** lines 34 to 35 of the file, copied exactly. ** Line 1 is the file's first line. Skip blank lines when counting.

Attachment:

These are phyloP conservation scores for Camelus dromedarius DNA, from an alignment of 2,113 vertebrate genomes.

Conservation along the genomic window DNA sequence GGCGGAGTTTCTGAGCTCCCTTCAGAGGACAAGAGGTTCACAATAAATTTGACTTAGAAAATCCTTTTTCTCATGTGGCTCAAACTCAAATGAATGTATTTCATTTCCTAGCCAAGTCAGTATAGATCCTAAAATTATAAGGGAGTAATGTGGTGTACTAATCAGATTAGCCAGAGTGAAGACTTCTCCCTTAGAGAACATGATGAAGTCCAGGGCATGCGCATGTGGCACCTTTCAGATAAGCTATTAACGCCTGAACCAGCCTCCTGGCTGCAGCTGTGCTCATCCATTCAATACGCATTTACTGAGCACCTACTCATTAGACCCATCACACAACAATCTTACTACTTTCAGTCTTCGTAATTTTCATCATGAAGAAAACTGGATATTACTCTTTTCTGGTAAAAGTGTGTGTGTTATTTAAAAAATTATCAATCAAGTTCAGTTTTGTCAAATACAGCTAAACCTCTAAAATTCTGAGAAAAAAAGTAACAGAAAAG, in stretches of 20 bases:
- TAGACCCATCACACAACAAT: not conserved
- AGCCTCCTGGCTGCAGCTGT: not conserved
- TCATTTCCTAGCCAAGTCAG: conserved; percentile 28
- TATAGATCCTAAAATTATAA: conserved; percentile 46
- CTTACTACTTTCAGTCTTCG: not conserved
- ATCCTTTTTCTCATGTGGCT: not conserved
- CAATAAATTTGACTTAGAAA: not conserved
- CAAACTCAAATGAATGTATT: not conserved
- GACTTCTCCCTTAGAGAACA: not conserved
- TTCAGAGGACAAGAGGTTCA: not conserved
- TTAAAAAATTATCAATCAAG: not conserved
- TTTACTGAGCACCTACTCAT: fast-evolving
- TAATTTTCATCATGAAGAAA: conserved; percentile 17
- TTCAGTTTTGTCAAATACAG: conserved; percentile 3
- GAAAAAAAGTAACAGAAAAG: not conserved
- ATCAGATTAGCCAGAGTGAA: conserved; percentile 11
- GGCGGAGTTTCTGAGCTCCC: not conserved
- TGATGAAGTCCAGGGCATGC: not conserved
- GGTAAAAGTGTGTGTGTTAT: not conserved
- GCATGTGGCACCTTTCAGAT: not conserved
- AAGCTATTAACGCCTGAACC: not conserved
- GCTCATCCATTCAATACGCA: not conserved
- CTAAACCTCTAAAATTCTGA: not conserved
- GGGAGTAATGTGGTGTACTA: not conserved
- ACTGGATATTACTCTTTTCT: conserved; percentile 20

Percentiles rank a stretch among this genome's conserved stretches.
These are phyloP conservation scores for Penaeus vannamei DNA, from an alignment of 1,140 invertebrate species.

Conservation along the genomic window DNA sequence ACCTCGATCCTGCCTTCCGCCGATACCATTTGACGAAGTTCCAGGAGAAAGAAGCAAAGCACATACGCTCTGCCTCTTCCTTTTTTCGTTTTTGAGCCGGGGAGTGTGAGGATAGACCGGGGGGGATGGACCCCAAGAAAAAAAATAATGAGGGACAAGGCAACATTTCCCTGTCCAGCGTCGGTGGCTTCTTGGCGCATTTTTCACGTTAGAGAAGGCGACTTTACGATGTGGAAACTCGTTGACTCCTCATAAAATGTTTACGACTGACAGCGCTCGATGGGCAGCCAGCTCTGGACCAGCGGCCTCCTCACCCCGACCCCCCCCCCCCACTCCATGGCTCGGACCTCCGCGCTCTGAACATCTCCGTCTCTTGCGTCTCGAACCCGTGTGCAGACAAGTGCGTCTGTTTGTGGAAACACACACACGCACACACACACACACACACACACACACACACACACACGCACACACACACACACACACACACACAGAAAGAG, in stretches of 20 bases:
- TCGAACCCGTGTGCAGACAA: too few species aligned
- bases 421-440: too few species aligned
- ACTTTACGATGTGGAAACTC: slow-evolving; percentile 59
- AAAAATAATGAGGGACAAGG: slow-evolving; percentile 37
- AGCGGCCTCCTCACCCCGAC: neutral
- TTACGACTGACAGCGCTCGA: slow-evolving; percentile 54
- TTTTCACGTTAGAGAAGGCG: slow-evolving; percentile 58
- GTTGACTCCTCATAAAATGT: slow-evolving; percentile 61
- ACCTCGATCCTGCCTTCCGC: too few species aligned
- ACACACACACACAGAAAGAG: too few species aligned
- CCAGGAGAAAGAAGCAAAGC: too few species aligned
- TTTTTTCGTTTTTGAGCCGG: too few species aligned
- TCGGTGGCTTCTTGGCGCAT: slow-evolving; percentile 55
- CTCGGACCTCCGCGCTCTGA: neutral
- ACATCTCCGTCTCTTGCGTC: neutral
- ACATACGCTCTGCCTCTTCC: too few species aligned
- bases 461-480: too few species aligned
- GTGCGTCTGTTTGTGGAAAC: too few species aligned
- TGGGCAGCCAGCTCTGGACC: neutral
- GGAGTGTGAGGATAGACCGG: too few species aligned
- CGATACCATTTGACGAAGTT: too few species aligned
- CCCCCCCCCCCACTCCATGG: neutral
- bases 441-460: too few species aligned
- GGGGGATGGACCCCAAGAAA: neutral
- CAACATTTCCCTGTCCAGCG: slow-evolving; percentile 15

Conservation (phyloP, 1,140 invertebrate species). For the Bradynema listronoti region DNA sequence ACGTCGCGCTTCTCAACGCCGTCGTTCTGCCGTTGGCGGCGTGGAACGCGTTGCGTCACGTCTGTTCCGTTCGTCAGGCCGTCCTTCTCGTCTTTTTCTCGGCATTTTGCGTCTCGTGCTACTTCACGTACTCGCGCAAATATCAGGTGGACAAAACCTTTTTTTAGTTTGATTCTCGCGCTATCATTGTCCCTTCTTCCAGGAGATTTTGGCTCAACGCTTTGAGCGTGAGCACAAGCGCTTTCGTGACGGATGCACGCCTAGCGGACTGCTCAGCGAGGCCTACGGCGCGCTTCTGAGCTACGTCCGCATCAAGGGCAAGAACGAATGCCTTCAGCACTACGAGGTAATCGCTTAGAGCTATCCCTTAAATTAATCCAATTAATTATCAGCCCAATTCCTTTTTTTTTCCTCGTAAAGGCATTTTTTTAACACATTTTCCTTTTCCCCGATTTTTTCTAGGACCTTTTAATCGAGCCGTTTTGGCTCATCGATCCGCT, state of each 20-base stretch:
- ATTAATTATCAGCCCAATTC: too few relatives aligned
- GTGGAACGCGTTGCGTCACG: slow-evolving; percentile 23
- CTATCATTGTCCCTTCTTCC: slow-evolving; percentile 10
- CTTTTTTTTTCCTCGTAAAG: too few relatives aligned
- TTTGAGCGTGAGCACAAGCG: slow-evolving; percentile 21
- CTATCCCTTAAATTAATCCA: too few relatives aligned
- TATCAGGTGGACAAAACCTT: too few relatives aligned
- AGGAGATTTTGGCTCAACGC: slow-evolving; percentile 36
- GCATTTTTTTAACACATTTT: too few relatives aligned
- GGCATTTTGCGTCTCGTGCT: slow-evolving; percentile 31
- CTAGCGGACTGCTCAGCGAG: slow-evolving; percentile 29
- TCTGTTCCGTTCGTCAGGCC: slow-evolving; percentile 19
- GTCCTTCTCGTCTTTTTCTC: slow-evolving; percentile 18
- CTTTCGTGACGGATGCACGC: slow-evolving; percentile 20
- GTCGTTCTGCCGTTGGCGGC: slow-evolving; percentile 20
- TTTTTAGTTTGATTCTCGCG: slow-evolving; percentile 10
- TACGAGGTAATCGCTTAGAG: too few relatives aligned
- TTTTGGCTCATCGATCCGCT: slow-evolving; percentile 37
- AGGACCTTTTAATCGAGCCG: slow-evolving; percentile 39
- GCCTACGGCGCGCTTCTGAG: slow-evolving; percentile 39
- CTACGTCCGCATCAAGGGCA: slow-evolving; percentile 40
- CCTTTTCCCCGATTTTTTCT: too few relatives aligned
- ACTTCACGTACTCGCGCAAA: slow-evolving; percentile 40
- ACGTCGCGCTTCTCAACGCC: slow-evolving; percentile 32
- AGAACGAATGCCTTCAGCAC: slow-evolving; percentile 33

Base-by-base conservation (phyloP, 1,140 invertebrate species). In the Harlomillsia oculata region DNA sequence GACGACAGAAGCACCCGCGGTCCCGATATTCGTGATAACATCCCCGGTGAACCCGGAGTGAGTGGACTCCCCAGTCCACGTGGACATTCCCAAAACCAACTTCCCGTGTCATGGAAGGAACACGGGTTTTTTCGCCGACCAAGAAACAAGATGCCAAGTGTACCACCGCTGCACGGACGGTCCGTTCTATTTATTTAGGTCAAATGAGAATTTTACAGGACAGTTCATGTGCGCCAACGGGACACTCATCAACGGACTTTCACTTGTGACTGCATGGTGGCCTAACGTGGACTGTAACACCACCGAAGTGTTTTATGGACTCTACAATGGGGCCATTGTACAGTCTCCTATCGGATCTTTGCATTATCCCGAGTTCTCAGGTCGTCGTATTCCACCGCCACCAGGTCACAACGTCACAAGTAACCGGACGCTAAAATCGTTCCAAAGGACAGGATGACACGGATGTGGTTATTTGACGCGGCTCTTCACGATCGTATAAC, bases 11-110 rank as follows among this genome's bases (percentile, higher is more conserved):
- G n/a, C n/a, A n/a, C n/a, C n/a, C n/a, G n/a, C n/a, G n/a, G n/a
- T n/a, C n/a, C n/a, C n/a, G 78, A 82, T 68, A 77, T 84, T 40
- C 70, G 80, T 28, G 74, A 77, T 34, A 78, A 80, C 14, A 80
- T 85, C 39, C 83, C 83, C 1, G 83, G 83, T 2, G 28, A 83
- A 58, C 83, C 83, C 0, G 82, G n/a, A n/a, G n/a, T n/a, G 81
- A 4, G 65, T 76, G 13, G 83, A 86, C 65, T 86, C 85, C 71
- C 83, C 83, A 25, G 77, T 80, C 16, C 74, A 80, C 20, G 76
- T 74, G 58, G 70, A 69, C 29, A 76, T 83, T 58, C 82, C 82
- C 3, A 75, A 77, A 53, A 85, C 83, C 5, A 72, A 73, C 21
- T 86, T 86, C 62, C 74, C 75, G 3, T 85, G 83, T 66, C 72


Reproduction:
- AAAAATAATGAGGGACAAGG: slow-evolving; percentile 37
- AGCGGCCTCCTCACCCCGAC: neutral